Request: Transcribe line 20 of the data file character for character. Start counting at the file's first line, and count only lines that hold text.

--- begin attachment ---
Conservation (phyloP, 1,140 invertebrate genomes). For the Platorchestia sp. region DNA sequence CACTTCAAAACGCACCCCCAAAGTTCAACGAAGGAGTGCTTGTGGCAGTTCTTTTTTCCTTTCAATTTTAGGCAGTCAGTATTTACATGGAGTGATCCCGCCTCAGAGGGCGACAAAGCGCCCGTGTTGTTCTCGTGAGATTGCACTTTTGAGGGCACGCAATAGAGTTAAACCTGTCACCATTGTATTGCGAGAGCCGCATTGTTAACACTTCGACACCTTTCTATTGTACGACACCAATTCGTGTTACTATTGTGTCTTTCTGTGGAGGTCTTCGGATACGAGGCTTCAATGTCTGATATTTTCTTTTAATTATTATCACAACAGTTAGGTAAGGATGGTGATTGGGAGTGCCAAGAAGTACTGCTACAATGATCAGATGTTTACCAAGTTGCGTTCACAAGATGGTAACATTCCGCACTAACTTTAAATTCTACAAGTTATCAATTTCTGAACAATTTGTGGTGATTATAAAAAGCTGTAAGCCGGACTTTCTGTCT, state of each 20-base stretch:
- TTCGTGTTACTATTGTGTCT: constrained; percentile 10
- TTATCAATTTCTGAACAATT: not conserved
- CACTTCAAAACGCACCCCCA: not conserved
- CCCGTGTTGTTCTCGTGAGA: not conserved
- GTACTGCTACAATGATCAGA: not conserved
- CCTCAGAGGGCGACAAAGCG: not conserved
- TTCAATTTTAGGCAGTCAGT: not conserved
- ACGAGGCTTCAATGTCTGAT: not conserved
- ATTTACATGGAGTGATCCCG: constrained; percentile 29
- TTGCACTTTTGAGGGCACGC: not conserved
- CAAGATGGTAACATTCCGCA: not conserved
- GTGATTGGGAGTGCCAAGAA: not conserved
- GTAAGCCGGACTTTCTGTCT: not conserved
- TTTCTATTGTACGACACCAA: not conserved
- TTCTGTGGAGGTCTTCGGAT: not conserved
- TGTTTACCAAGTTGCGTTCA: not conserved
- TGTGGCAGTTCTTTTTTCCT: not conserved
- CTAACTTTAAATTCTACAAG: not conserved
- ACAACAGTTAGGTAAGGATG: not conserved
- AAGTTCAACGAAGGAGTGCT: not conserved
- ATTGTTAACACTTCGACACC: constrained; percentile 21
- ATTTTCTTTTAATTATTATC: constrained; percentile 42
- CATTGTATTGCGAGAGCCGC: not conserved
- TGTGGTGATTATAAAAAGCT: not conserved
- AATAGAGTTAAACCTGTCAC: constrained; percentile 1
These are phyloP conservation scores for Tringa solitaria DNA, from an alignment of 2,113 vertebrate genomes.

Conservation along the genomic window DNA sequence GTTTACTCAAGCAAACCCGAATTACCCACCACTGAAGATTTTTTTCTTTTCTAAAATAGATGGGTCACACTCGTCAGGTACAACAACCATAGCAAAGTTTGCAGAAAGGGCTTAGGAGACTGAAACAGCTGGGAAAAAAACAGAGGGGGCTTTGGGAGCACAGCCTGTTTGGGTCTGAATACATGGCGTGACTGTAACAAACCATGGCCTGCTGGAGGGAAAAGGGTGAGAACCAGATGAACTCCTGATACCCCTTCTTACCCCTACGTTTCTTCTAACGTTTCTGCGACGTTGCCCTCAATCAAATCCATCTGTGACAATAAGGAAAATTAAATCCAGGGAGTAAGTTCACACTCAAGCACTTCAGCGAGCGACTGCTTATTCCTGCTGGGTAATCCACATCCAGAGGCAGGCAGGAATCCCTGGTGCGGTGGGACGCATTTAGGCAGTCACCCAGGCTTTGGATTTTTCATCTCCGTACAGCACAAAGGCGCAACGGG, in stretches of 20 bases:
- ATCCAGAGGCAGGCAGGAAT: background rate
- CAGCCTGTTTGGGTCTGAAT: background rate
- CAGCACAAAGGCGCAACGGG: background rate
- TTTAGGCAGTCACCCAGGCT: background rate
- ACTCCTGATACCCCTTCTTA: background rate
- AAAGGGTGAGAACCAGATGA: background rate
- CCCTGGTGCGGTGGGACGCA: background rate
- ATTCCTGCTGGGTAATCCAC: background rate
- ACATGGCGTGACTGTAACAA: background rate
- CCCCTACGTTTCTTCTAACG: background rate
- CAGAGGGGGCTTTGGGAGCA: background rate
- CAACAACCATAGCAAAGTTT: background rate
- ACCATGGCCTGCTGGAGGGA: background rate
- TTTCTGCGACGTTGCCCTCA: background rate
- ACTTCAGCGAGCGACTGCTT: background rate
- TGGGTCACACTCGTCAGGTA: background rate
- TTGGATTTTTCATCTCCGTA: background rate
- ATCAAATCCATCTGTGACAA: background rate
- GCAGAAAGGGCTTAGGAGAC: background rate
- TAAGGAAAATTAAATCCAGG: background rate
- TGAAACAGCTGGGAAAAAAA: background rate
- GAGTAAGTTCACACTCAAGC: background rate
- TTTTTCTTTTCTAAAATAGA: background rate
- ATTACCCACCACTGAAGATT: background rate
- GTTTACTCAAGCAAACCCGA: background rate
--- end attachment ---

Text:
- ACAACAGTTAGGTAAGGATG: not conserved